This Project builds upon the strengths of the Katze laboratory in genomics, proteomics, and bioinformatics to develop systems level views of the virus-host interactions and viral and host genetic determinants that regulate and determine the outcome of infection. To achieve this goal, we will work closely with investigators from the University of North Carolina (Project 3.1) and the University of Wisconsin (Project 3.2) who will be using infection models of SARS-CoV, influenza, and Ebola viruses. In addition to the extensive amount of microarray data that we will be collecting on these infection models, we will integrate proteomics, metabolomics, and lipidomics data that will also be available for selected infection models.
In Aim 1, we will use gene expression data to obtain expression quantitative trait loci (eQTL) mapping in screens of 400 genetically distinct mice, comparing the infection outcomes with SARS-CoV, influenza, and Ebola viruses.
Aim 2 generates a systems level view of viral virulence and disease progression from more detailed animal models;data integration is a key aspect to make optimal use of genomic and proteomic data for better understanding gene and protein function, as well as discerning how gene expression and protein abundance changes correlate with innate and adaptive immune responses and eventual disease outcome.
In Aim 3, we will use genomic approaches to furnish a comprehensive view of the changes in host gene expression that occur in response to the Ebola virus immunization regimens described in Project 3.2. These data may suggest genomic markers of protective immunity or indicate the predisposition of an animal to a particular response to immunization and subsequent challenge. Together, these aims provide an integrated approach that markedly enhances synergy among the collaborating projects by allowing us and our collaborators to place experimental findings in the context of a more comprehensive picture of the infection process. In addition, our high-throughput studies are likely to provide molecular signatures that predict protective immunity or pathology, candidate biomarkers for diagnostic or prognostic assays, and a rational basis for improvements to antiviral therapies or vaccine strategies.

Public Health Relevance

Treatment and vaccination options for these highly virulent viruses are either non-existent or work poorly. Our proposed studies will provide a better understanding of how the innate and adaptive immune responses recognize and fight these viruses, which will suggest new drug development and vaccination strategies.

Agency
National Institute of Health (NIH)
Institute
National Institute of Allergy and Infectious Diseases (NIAID)
Type
Specialized Center--Cooperative Agreements (U54)
Project #
5U54AI081680-05
Application #
8436323
Study Section
Special Emphasis Panel (ZAI1-DDS-M)
Project Start
Project End
Budget Start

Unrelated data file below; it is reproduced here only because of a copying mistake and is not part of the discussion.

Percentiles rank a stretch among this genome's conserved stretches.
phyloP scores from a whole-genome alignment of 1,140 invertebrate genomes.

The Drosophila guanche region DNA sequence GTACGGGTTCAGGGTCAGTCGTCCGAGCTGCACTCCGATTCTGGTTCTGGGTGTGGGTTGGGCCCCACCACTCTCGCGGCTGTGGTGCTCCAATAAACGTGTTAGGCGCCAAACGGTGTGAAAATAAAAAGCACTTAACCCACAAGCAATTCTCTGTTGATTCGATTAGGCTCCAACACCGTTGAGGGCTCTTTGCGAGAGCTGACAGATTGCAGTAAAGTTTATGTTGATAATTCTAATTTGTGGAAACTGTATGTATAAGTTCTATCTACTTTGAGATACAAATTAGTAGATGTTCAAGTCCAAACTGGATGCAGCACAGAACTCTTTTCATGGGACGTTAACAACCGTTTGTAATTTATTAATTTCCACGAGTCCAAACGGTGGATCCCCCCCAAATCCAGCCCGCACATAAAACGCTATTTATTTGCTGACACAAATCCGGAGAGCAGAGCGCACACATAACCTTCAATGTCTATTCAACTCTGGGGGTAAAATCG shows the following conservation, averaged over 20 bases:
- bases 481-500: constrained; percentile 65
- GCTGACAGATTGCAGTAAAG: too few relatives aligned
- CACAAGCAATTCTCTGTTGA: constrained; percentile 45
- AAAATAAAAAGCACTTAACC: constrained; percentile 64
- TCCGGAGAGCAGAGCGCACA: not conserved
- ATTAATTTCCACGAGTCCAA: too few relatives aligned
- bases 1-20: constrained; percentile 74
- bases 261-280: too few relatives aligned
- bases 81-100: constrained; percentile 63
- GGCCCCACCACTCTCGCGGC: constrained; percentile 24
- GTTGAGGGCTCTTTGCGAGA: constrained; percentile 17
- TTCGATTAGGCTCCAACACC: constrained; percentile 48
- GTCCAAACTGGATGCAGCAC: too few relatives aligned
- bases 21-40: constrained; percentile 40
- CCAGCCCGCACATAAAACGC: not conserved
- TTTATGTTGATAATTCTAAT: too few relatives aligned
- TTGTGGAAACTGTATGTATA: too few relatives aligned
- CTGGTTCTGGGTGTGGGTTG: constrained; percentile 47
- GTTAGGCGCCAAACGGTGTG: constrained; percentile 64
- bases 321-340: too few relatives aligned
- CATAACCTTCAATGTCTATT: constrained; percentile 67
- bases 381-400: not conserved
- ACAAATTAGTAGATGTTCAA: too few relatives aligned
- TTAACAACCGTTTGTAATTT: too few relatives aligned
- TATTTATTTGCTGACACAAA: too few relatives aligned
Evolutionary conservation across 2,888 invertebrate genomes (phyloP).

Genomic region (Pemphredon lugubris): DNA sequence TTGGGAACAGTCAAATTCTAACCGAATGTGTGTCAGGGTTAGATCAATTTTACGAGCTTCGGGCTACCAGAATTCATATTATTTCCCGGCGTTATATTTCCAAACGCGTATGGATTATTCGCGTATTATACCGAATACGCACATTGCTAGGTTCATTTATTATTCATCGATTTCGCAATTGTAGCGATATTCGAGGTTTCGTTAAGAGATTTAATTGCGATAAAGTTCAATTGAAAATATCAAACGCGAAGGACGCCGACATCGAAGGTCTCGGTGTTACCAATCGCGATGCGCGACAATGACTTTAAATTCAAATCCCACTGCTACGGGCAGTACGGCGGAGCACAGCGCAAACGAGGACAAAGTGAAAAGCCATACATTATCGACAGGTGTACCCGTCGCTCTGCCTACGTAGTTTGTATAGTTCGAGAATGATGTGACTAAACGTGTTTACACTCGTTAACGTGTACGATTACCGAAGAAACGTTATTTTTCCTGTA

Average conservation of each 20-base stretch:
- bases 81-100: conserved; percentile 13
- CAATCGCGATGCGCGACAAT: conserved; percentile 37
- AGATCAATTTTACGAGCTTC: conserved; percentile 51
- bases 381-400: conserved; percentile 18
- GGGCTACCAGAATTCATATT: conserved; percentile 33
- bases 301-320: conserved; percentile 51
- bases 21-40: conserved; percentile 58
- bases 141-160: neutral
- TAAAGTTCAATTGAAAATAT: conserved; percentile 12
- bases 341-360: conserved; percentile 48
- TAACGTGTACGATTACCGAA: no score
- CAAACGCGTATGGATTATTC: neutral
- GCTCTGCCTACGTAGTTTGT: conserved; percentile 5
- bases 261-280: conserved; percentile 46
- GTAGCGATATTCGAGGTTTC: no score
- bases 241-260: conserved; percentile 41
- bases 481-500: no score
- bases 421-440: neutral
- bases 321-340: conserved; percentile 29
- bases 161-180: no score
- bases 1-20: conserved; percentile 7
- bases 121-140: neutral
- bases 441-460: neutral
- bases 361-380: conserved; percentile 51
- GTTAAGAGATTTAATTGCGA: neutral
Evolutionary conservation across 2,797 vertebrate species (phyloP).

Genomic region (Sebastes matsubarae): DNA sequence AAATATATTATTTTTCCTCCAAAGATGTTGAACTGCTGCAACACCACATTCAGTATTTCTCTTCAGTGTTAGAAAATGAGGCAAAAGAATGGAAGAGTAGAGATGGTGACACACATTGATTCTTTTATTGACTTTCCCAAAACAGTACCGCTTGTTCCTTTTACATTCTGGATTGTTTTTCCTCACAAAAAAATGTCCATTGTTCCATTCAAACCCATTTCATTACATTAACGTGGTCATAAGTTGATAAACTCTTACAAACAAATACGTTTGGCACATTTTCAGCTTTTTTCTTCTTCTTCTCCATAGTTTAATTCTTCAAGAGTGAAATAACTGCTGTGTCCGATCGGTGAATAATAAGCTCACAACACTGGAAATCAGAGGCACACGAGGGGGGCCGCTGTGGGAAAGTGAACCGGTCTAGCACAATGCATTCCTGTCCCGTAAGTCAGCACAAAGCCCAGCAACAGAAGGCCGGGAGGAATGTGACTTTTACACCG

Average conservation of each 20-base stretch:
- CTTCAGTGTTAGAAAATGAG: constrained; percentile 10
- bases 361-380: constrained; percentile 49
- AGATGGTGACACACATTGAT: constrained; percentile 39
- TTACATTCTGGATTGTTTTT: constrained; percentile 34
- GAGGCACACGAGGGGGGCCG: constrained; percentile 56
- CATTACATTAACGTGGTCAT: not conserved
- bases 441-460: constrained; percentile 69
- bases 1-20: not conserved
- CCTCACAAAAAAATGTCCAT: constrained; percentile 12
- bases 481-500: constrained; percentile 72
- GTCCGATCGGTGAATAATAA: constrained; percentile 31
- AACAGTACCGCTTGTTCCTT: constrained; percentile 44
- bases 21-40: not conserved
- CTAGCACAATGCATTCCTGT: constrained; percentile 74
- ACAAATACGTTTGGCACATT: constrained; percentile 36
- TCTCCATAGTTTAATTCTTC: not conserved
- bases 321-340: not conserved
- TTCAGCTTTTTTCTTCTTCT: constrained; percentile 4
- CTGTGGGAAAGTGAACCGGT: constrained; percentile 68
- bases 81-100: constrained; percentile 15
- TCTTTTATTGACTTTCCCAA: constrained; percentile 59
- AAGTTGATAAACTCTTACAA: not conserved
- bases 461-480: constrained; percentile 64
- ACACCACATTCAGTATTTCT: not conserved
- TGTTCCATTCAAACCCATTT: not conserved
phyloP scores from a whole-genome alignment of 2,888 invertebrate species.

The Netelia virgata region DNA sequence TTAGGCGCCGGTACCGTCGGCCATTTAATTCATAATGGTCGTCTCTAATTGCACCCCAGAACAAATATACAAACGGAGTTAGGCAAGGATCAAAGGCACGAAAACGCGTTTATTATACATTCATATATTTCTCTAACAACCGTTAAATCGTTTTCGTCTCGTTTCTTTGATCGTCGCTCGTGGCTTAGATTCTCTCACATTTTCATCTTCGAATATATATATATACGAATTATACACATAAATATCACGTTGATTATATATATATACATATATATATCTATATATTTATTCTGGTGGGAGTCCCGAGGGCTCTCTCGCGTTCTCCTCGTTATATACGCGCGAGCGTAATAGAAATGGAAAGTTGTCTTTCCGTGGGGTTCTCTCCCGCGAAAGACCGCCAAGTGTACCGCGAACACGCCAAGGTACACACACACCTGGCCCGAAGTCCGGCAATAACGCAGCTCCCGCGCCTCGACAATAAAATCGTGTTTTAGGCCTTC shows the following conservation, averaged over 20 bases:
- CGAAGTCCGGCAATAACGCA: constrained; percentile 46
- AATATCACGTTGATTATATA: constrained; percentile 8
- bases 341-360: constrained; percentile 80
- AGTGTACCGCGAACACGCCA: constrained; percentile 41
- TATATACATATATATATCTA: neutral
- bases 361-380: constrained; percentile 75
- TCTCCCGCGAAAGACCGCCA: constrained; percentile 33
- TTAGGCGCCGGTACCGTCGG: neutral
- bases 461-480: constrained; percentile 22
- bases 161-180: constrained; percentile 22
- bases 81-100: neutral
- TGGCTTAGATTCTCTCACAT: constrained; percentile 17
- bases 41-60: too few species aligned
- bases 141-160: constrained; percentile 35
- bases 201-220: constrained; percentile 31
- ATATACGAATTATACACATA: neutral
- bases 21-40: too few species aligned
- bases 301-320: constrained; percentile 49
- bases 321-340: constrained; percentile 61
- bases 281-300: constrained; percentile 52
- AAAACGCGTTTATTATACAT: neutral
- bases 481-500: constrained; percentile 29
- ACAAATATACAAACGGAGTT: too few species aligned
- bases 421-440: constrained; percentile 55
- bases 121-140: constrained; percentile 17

2013-03-01
Budget End
2014-02-28
Support Year
5
Fiscal Year
2013
Total Cost
$872,813
Indirect Cost
$150,876
Name
Oregon Health and Science University
Department
Type
DUNS #
096997515
City
Portland
State
OR
Country
United States
Zip Code
97239
Smith, Jessica L; Stein, David A; Shum, David et al. (2014) Inhibition of dengue virus replication by a class of small-molecule compounds that antagonize dopamine receptor d4 and downstream mitogen-activated protein kinase signaling. J Virol 88:5533-42
Trobaugh, Derek W; Gardner, Christina L; Sun, Chengqun et al. (2014) RNA viruses can hijack vertebrate microRNAs to suppress innate immunity. Nature 506:245-8
Haick, Anoria K; Rzepka, Joanna P; Brandon, Elizabeth et al. (2014) Neutrophils are needed for an effective immune response against pulmonary rat coronavirus infection, but also contribute to pathology. J Gen Virol 95:578-90
Gibbs, David L; Gralinski, Lisa; Baric, Ralph S et al. (2014) Multi-omic network signatures of disease. Front Genet 4:309
Gardner, Christina L; Hritz, Jozef; Sun, Chengqun et al. (2014) Deliberate attenuation of chikungunya virus by adaptation to heparan sulfate-dependent infectivity: a model for rational arboviral vaccine design. PLoS Negl Trop Dis 8:e2719
Josset, Laurence; Tchitchek, Nicolas; Gralinski, Lisa E et al. (2014) Annotation of long non-coding RNAs expressed in collaborative cross founder mice in response to respiratory virus infection reveals a new class of interferon-stimulated transcripts. RNA Biol 11:875-90
Nikolich-┼Żugich, Janko (2014) Aging of the T cell compartment in mice and humans: from no naive expectations to foggy memories. J Immunol 193:2622-9
Engelmann, Flora; Josset, Laurence; Girke, Thomas et al. (2014) Pathophysiologic and transcriptomic analyses of viscerotropic yellow fever in a rhesus macaque model. PLoS Negl Trop Dis 8:e3295
Pal, Pankaj; Fox, Julie M; Hawman, David W et al. (2014) Chikungunya viruses that escape monoclonal antibody therapy are clinically attenuated, stable, and not purified in mosquitoes. J Virol 88:8213-26
Fontaine, Krystal A; Camarda, Roman; Lagunoff, Michael (2014) Vaccinia virus requires glutamine but not glucose for efficient replication. J Virol 88:4366-74

Showing the most recent 10 out of 75 publications